“SOMETIMES you’ve just got to take a minute to think and put things into perspective! #20thanniversary #481 #652 #family”.
Jonny Bairstow’s message on Instagram – alongside a picture of himself sat in private contemplation next to the boundary as he prepared to go out to keep wicket for England – was a poignant touch on day two of the Sydney Test.
It was 20 years to the day that Jonny, then eight years old, discovered his father, David, the former Yorkshire and England wicketkeeper, dead by his own hand at the family home, aged 46.
As the camera pictured Bairstow junior looking out across a sunlit Sydney Cricket Ground, sporting pads, gloves, shades and a black armband, the message was that there are more important things in life than cricket, more important things than the ostensibly trivial battle between bat and ball.
This is a poignant week for the Bairstow family but also a proud one.
The Sydney Test is Bairstow’s 50th since his debut against West Indies at Lord’s in 2012 in the week not only of his father’s death but also of his mother, Janet’s, birth.
Such coincidences have an air of predetermination – as did Bairstow’s first Test hundred in the corresponding week of 2016, when he famously lifted his head towards the clear blue sky of Cape Town in moving tribute to his late father, an innings that effectively booked his place in the national side.
Jonny, his sister, Becky, and Janet, who works as an administrator at Yorkshire CCC, are as tight as any family could be and, according to Jonny, it is because of his mother’s influence that he is where he is today – which is to say right at the very top of his game for Yorkshire and England, a credit to her resilience and fortitude.
So many milestones in sport are essentially meaningless, ten-a-penny landmarks that excite only those who wear anoraks and who salivate over such records as the highest number of leg-byes recorded in a Test innings on a Tuesday in Trinidad.
Others, such as Bairstow’s 50th Test cap, have a power made stronger by the backstory, one that still brings a tear to the eye and which Bairstow junior marked in his own special way at the SCG.
Bairstow’s 50th Test cap has a power made stronger by the backstory, one that still brings a tear to the eye and which Bairstow junior marked in his own special way at the SCG.Chris Waters
But although the backstory is tragic, it is also one in which a mother’s strength has rubbed off on a son who has had to scrap every inch of the way to reach perhaps his finest – and surely his proudest – half-century.
For success has not come to Bairstow in a nice easy straight line, with barely a ripple on an otherwise tranquil sea, but in the face of criticism – both of his batting and wicketkeeping – that must make success all the sweeter for a man halfway to his cherished dream of winning 100 Test caps and more.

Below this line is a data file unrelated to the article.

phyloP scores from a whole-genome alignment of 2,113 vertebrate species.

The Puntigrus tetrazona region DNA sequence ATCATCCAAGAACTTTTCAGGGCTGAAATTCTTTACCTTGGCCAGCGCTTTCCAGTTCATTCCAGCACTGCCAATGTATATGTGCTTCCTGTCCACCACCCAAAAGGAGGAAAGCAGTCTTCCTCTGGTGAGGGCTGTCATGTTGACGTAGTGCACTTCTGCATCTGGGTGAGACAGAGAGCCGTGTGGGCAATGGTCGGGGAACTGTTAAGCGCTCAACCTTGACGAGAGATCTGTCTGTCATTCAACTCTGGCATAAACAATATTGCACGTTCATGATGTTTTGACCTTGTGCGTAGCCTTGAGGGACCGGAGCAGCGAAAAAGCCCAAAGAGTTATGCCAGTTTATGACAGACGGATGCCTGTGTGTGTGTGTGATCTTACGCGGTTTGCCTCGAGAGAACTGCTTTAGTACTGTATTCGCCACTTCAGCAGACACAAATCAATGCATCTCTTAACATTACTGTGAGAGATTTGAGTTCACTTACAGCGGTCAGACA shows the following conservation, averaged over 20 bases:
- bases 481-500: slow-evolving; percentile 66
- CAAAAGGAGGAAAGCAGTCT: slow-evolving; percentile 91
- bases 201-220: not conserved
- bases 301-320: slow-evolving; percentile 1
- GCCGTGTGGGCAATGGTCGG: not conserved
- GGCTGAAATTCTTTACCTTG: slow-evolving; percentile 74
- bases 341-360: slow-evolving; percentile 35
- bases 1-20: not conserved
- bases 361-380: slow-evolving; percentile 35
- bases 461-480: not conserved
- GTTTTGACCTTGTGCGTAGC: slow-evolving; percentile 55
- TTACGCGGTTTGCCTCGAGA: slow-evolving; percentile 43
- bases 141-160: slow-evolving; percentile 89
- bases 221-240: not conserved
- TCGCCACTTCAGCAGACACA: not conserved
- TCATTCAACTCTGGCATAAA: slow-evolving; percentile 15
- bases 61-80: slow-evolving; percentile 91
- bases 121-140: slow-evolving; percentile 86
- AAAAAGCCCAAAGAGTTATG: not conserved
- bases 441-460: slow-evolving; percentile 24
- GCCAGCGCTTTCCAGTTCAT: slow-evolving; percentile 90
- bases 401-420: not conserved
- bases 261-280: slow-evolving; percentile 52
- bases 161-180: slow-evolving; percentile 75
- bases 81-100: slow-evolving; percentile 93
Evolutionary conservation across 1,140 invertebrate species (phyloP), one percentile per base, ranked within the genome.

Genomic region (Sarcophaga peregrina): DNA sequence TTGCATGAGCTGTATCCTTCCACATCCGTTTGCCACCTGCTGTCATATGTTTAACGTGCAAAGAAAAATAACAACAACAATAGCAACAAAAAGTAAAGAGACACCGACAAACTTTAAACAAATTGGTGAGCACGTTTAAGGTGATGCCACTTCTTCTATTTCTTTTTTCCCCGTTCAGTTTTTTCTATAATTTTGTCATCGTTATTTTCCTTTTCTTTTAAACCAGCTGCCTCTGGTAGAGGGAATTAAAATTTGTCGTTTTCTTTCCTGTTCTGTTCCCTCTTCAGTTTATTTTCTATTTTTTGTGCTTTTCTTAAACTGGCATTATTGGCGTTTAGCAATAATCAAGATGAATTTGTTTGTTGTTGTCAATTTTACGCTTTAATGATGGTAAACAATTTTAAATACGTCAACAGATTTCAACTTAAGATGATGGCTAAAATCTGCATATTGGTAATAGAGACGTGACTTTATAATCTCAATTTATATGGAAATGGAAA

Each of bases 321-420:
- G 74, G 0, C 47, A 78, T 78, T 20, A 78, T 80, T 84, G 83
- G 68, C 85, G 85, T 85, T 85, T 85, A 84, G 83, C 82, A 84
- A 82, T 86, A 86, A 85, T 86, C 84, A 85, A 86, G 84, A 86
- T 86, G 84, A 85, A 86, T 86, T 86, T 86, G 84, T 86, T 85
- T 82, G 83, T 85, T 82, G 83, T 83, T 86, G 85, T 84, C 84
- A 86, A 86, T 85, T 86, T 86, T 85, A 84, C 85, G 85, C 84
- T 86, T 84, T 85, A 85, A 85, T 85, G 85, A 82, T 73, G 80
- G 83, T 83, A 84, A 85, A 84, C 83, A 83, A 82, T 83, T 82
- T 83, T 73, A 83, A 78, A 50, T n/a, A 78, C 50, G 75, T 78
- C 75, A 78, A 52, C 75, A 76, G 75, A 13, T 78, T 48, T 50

That criticism surfaced almost as soon as Bairstow emerged on the Test scene, when perceived weaknesses against the short ball had many who should really have known better pontificating that he did not have what it takes to perform at the highest level.
Bairstow found himself in-and-out of the team and effectively had to go back to square one and county cricket, adjusting his technique to embark on an orgy of run-scoring for Yorkshire that confirmed what was already quite obvious to those privileged to watch him regularly at Headingley – that here was an outstanding talent with a top international career ahead of him, if only the dunces could see it.
Grumbles about his wicketkeeping materialised when he first took the gloves for England, and Bairstow has worked particularly hard on that aspect of his game to become a top-class performer in that respect too, very much the complete all-rounder.
Other battles have included a fight to gain recognition as a one-day international player, with England having only recently wised up to his claims, like someone who only gets the joke several months after it has left the comedian’s mouth.
Perhaps appropriately for a man who has suffered such criticism, there has even been some during this milestone 50th Test, when Bairstow’s apparent decision to refuse the offer of a nightwatchman on day one in Sydney was castigated when he duly fell just before the close.
Graeme Swann, the former England off-spinner, was particularly incensed, insisting that the decision should have been taken out of Bairstow’s hands and that he should have been held back for the next day.
A personal view, however, is that people cannot have it both ways, for it was not too many weeks ago that folk were saying that Bairstow was wasted batting with the tail and perhaps played too many risky shots as a result.
To these eyes, the decision to dispense with a nightwatchman was correct and an example of a man ready to roll up his sleeves and do his job – not one prepared to pass off that responsibility on to somebody else.
Whether Bairstow can mark his special Test with a special individual performance remains to be seen, and he spent much of day two watching the broad bats of Usman Khawaja (91 not out), David Warner (56) and Steve Smith (44 not out) as Australia reached 193-2 in reply to England’s 346.
But the fact that he is enjoying a special Test at all is an achievement in itself and a credit to the strong forces that have shaped him.